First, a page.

Fifty years after Lyndon B. Johnson declared a War on Poverty in the United States, children and families in Alameda County are facing difficult times. The wealth of the Bay Area may be rising, but some 57 neighborhoods in Alameda County have child poverty rates that exceed 30 percent. When a child experiences poverty at a young age, it likely impacts them for the rest of their lives.
Children born in the poorest parts of the county have a life expectancy of up to 15 years less than in other parts of the county. They also face larger challenges in getting an education and a job.
The most disadvantaged children growing up in Alameda County are three times less likely to read at their grade level and, when they grow up, are six times more likely to be unemployed than in more affluent areas of the county.
We've come together as a county to declare a New War on Poverty in our region with a coalition of community advocates, residents and service providers. We're looking for champions locally and on the state level.
Gov. Jerry Brown's new state budget is an opportunity for leadership. A successful budget must include restorations to vital poverty-fighting programs in California. These programs, cut during the downturn of 2008, can help lift our families out of poverty.
In Alameda County, I've identified three key ways to fight poverty in the 2014-2015 California Budget.
First; a $20 million state contribution to CalFresh would bring in $275 million in matching federal funds for hungry families. Second; restore 107,000 subsidized child care and preschool slots that were cut during the Great Recession. And third; increase funding for workforce development to help Californians earn a living wage.
The need for a state rainy day fund should be balanced against these vital restorations and the ongoing poverty crisis for so many families in our county and our state.
Traditional social safety net services play a crucial role in the fight against poverty. A 2013 report from the Public Policy Institute of California shows that social safety net services like CalWORKs and CalFresh kept 2.8 million Californians out of deep poverty.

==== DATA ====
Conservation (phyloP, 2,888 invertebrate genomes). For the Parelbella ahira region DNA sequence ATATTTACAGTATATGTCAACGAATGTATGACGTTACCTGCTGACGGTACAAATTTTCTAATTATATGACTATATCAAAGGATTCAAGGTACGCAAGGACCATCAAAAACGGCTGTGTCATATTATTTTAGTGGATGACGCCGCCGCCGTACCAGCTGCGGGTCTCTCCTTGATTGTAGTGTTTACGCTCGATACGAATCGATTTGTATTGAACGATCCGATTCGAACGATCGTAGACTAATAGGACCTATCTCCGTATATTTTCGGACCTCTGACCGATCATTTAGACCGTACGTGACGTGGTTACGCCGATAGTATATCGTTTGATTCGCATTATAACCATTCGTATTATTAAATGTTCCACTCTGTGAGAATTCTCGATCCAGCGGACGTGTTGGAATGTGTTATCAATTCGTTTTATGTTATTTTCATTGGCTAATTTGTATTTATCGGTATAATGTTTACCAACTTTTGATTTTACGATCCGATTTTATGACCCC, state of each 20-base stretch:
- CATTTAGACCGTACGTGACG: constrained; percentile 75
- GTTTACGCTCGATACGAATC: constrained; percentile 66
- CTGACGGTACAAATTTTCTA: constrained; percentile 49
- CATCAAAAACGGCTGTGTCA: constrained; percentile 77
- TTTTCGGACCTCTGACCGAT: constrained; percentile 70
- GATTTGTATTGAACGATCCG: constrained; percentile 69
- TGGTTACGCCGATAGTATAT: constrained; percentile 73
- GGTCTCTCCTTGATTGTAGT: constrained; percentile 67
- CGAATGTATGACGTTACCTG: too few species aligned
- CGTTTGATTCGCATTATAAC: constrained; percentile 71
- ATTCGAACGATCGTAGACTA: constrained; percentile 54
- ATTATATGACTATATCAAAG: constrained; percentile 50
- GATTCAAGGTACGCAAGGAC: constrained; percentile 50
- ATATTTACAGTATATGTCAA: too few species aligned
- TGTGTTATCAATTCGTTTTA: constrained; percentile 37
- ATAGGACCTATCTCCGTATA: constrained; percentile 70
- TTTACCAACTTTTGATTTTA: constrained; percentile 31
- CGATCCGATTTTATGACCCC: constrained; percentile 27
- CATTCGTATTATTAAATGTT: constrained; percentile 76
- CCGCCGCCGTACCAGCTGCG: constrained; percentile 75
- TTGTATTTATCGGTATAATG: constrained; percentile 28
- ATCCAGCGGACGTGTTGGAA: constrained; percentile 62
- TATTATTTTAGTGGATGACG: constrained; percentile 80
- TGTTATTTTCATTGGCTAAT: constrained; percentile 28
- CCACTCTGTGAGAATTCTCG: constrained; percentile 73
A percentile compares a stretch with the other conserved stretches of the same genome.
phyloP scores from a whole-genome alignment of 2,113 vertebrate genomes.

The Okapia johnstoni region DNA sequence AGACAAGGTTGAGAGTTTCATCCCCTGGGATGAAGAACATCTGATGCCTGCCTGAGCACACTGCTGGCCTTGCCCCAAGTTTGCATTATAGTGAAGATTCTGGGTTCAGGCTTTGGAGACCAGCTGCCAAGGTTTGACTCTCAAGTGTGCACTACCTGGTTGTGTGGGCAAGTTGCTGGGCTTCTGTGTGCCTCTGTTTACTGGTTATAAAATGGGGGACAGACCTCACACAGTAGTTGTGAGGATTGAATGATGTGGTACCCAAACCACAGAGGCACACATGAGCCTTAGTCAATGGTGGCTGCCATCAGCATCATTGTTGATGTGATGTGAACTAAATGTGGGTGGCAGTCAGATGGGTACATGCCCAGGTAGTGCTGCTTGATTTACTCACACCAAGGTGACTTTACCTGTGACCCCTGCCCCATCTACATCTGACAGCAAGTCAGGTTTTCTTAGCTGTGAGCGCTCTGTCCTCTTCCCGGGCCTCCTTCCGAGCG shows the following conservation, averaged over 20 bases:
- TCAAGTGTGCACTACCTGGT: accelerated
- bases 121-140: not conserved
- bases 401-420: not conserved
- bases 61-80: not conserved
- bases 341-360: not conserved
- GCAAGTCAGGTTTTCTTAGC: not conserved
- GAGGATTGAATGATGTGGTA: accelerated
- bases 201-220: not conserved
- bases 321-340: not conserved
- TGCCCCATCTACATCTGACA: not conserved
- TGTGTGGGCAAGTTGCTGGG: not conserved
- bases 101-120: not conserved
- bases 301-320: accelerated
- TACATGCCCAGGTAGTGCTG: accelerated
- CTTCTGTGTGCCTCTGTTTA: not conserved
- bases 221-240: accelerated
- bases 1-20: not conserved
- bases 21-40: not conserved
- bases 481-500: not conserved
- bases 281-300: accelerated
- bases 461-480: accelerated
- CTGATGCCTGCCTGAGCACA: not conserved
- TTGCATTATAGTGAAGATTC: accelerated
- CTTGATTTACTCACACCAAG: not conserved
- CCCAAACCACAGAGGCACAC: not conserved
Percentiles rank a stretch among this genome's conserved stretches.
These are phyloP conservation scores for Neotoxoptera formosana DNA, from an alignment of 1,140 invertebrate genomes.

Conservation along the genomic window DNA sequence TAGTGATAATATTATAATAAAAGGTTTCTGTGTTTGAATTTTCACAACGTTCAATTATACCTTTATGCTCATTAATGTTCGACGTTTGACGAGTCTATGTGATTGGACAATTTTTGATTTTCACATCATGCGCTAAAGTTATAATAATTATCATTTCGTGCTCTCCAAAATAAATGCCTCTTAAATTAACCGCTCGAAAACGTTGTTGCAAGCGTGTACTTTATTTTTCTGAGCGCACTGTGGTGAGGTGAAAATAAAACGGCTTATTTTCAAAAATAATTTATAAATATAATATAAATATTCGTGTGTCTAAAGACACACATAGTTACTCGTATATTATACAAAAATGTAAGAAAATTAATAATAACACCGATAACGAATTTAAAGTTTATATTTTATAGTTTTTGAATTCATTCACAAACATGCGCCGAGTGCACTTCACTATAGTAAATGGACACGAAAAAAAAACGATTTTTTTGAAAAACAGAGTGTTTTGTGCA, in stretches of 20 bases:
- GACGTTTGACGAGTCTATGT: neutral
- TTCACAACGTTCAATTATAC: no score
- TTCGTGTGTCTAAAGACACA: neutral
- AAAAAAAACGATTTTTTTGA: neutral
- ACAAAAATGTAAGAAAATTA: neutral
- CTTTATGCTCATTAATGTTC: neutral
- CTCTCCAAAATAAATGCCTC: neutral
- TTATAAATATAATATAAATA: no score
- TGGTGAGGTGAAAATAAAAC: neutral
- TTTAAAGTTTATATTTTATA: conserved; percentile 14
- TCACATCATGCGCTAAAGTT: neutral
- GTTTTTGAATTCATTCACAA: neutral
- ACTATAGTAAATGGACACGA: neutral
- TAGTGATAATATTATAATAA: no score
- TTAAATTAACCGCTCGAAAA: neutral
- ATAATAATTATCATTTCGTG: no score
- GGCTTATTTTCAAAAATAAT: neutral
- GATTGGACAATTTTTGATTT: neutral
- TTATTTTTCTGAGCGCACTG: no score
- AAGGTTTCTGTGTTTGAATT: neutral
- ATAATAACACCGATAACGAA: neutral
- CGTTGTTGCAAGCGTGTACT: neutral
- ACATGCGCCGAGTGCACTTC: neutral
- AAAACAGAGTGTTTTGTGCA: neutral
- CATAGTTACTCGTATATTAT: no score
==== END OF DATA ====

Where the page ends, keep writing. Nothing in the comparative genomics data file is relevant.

CalFresh alone reduced the child poverty rate in our state by four points, or 380,000 children, by providing groceries for families.
Locally, innovative programs like the Family Independence Initiative help lead the fight against poverty by connecting families to resources and giving them the room to lead their own change. In a two-year survey of their work, families enrolled in the Family Independence Initiative on average increased their savings by a remarkable 120 percent and increased their earnings by 24 percent.
In Alameda County, we have been working on the Human Impact Budget project to examine the impact of essential services and put a human face on budget numbers.
Each year, we put out a Human Impact Budget report with the county's new fiscal year budget, so the county can gain a deeper understanding of how services and service cuts affect Alameda County families, seniors and children.
It is going to take all kinds of people in this fight -- families, business leaders, government employees, millennials, seniors and service providers -- to begin to turn these poverty numbers around.
It is a battle well worth fighting for the long-term prosperity of our residents.
Alameda County Supervisor Wilma Chan represents District 3, which includes the cities of Alameda, San Leandro, parts of Oakland including Chinatown, Jack London, Fruitvale and San Antonio neighborhoods, and the unincorporated community of San Lorenzo.